The same applied in the tumultuous autumn of 2019, when parliament appeared paralysed by what to do about Brexit and the country was running out of patience. Cummings makes it clear that he had to persuade Johnson the only way through was to provoke an election, and that meant doing whatever it took to ensure his opponents ran out of patience first. It was a deliberate strategy. Prorogue parliament – not because you want to shut down democratic debate, but because you want to ensure the other side can’t talk about anything else. Send them mad and you will get what you want in the end, because they will be unable to think straight.

https://www.theguardian.com/politics/2022/jan/14/intoxicating-insidery-and-infuriating-everything-i-learned-about-dominic-cummings-from-his-10-a-month-blog

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On 13/01/2022 at 14:21, CaspianChris said:

The name of Christine Lee has been flagged up by the security services as an active agent of the Chinese goverment.

Warning emails have been sent out to members of both the Commons and Lords by the speakers of both Houses.

Not good news at all bit no surprise that the Chinese goverment have managed to get someone in there either.

 

 

 

20220113_141453.jpg

I read that as Christopher Lee.

MI5 are believed to be looking for a criminal mastermind in a silk dressing gown with long nails answering to the name of Fu Manchu

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Good long read on Dominic Cummings, brief extract below. Basically politics by trolling and triggering to get what you want.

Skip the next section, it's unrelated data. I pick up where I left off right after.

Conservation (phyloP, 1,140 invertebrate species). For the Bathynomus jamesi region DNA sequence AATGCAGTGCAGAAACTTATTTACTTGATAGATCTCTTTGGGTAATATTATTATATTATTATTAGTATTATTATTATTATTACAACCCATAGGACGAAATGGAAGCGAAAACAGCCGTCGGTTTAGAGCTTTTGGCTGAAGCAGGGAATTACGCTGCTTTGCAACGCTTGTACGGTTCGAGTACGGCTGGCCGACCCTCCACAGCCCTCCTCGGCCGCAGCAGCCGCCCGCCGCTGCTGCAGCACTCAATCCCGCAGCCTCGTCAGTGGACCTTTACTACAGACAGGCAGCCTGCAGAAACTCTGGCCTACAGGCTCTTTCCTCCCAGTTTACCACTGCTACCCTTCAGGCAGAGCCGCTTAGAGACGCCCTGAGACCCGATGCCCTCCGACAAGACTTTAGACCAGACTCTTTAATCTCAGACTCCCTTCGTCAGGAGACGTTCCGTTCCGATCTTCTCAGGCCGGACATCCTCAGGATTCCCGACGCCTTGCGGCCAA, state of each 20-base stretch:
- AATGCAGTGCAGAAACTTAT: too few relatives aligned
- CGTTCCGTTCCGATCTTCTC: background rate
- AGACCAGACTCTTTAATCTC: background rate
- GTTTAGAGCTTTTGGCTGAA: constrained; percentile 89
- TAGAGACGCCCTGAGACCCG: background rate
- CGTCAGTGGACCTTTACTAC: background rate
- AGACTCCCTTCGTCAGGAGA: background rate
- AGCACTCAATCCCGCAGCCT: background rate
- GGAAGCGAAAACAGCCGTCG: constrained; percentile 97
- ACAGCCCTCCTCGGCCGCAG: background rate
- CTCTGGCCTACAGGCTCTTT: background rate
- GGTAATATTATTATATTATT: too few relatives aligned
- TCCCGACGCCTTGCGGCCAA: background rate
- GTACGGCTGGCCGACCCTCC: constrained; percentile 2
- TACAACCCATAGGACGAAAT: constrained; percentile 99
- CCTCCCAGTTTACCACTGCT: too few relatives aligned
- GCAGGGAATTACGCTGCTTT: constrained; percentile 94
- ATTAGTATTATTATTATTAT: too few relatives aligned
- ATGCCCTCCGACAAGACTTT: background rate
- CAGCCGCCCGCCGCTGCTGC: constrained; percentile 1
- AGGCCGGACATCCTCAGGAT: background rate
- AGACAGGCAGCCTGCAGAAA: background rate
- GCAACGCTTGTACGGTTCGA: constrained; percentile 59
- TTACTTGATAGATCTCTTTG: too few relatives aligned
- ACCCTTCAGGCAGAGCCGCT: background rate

This is his political superpower: he takes the other side’s ideas seriously, but not the people who hold those ideas. It means he can think dispassionately about what his opponents are doing – even get inside their heads and explore how they will react to what he is doing – while retaining his unshakeable contempt for them. He likes to conduct thought experiments in which he imagines how the idiots might do their version of politics better if they weren’t such idiots. It’s what won him Brexit. When remainers wailed about his tactics, traduced his character and told him he was playing with fire, he just shrugged. He ignored the commentariat and relished the howls of outrage from the chatterati. But he also thought hard about how his campaign messages would affect theirs. By wrapping the case for Brexit in the mantle of the NHS, he not only made Brexit more appealing to many voters, he infuriated remainers who knew it was nonsense. Which meant they ended up talking about his message, Brexit = NHS, and not theirs. In politics, victory doesn’t always go to the people who work hardest. It also goes to the ones for whom outrage is a weapon, not simply an indulgence.